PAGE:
“We’ve been to literally hundreds of other rental properties…and whether the house was 100% suitable or not, you applied for it anyway in fear of not being able to get a home,” a Believe Housing Australia tenant said, when sharing their experiences of looking for a private rental.
“It was extremely stressful. You know, obviously, I don’t want to be homeless…and it was coming to the stage where, if we can’t get a house soon, we’re going to be cramming into whatever space we can or living in the car.”
Reaching crisis point
We didn’t reach a crisis point overnight.
Australian home ownership rates used to be among the highest in the world, at about 71 per cent, right to the end of the last century.
That was until the Capital Gains Tax was halved in 1999.
As a result, investors are only required to pay tax on half of the profits made by selling a property — and that property investment is more tax-friendly than wages. This phenomenon is further fuelled by negative gearing.
This means that first home buyers, and those who fall out of home ownership, can’t compete with capital-rich investors looking for these tax breaks.
Meanwhile, record low interest rates enable people to borrow more, which increases house prices, and pushes lower to middle income households out of the market.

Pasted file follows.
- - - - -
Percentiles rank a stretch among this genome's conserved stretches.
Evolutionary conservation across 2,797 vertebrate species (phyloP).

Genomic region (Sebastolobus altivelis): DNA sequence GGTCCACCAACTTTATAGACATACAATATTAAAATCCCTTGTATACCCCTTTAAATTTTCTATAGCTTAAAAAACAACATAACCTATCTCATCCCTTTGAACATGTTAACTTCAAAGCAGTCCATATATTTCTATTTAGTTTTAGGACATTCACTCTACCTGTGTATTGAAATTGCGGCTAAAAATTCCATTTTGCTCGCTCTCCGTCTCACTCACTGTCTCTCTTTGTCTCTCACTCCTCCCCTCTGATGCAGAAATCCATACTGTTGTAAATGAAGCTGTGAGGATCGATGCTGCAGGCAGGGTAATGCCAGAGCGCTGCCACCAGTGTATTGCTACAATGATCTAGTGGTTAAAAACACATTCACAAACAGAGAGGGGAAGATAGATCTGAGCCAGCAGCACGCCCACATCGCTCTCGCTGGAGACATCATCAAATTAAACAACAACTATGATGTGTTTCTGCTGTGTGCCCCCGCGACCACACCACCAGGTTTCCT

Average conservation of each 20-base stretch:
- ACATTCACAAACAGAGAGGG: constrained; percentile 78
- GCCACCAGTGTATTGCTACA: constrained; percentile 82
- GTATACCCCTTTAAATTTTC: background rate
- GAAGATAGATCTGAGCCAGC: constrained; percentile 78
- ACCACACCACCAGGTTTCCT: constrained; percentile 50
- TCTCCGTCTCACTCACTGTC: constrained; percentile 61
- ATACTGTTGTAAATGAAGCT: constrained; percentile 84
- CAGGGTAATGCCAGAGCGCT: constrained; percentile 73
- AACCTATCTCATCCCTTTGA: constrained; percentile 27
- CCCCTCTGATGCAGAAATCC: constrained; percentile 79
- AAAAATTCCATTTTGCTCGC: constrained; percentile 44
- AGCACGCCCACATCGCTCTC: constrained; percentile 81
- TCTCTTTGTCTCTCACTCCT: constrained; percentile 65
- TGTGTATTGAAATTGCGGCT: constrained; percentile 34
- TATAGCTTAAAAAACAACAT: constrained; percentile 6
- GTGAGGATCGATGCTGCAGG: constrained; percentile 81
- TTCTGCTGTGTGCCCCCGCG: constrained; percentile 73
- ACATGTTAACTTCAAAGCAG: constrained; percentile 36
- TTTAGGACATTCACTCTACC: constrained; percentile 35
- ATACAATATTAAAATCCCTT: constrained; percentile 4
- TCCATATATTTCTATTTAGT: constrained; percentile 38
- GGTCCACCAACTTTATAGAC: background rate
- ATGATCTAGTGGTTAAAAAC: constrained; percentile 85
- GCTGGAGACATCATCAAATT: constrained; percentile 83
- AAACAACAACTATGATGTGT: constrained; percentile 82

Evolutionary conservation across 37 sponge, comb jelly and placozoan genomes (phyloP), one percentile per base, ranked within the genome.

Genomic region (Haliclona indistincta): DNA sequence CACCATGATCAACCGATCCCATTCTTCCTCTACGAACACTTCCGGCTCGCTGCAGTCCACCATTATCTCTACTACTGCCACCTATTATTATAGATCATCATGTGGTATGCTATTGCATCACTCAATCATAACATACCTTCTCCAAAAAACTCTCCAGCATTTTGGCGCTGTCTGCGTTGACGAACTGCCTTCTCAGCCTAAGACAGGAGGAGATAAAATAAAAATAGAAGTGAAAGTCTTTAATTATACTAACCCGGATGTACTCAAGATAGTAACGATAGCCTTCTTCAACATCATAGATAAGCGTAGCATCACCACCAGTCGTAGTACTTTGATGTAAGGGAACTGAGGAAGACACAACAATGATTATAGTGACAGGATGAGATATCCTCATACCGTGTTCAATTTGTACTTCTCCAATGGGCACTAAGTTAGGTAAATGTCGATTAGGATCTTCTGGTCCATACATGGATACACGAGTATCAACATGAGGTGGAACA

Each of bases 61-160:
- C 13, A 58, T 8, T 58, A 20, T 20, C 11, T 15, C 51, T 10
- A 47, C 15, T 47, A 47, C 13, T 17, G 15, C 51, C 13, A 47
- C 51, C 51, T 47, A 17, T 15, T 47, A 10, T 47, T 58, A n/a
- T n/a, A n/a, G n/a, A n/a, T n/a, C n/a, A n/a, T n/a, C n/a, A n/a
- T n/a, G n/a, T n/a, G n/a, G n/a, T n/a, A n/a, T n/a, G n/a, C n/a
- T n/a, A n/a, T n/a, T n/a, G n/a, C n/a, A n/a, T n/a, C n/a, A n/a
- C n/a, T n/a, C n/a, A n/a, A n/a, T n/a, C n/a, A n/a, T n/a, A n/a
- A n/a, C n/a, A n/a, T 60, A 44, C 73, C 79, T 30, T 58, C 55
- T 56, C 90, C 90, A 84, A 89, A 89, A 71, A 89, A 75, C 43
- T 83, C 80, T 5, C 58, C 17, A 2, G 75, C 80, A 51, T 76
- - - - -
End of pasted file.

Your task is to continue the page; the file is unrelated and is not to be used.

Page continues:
But it’s not just government policy that has contributed to the soaring levels of homelessness and housing demand across the state, Michelle Gegenhuber, Believe Housing Australia’s Executive General Manager said.
“Low rent affordability and availability, low incomes, a skyrocketing property market and the effects of COVID-19 have all played their part in creating a perfect storm of high need and low supply,” she said.
“With secure employment increasingly hard to find, vulnerable groups like older people, low-income earners, First Nations peoples, youth, and people with illness or disability, are finding themselves forced into homelessness.”
There’s no denying that COVID-19 has reshaped the way we spend our money – and where we live too. Nearly 500,000 expat Australians returned home in the first year of the pandemic looking for a haven for themselves and their capital.